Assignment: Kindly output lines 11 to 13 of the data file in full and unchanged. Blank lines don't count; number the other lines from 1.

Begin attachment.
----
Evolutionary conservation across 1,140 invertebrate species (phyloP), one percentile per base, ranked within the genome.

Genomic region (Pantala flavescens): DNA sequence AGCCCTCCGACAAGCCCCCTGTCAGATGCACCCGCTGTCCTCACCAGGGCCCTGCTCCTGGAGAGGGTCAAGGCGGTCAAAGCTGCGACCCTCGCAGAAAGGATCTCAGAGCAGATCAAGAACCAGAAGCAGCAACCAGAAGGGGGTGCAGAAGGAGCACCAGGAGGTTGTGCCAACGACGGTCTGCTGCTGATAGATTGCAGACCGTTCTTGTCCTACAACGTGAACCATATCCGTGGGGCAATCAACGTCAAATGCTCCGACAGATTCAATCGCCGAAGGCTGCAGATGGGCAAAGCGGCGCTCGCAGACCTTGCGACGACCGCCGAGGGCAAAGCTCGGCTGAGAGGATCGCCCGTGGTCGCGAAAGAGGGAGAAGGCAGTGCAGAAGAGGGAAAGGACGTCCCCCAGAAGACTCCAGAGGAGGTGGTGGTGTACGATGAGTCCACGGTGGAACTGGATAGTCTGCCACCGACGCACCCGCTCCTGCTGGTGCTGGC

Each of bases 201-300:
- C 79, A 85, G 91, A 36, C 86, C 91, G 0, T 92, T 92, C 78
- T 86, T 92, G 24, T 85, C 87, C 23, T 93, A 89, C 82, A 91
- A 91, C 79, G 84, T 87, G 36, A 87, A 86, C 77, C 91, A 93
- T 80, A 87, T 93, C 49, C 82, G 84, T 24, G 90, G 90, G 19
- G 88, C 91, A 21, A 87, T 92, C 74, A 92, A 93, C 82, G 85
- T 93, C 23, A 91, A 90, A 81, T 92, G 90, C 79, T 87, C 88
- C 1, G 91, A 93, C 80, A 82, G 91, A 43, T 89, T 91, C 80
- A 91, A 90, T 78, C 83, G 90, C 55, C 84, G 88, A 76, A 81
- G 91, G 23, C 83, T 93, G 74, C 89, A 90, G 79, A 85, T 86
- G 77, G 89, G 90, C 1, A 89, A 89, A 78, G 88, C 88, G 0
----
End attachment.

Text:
- A 91, A 90, T 78, C 83, G 90, C 55, C 84, G 88, A 76, A 81
- G 91, G 23, C 83, T 93, G 74, C 89, A 90, G 79, A 85, T 86
- G 77, G 89, G 90, C 1, A 89, A 89, A 78, G 88, C 88, G 0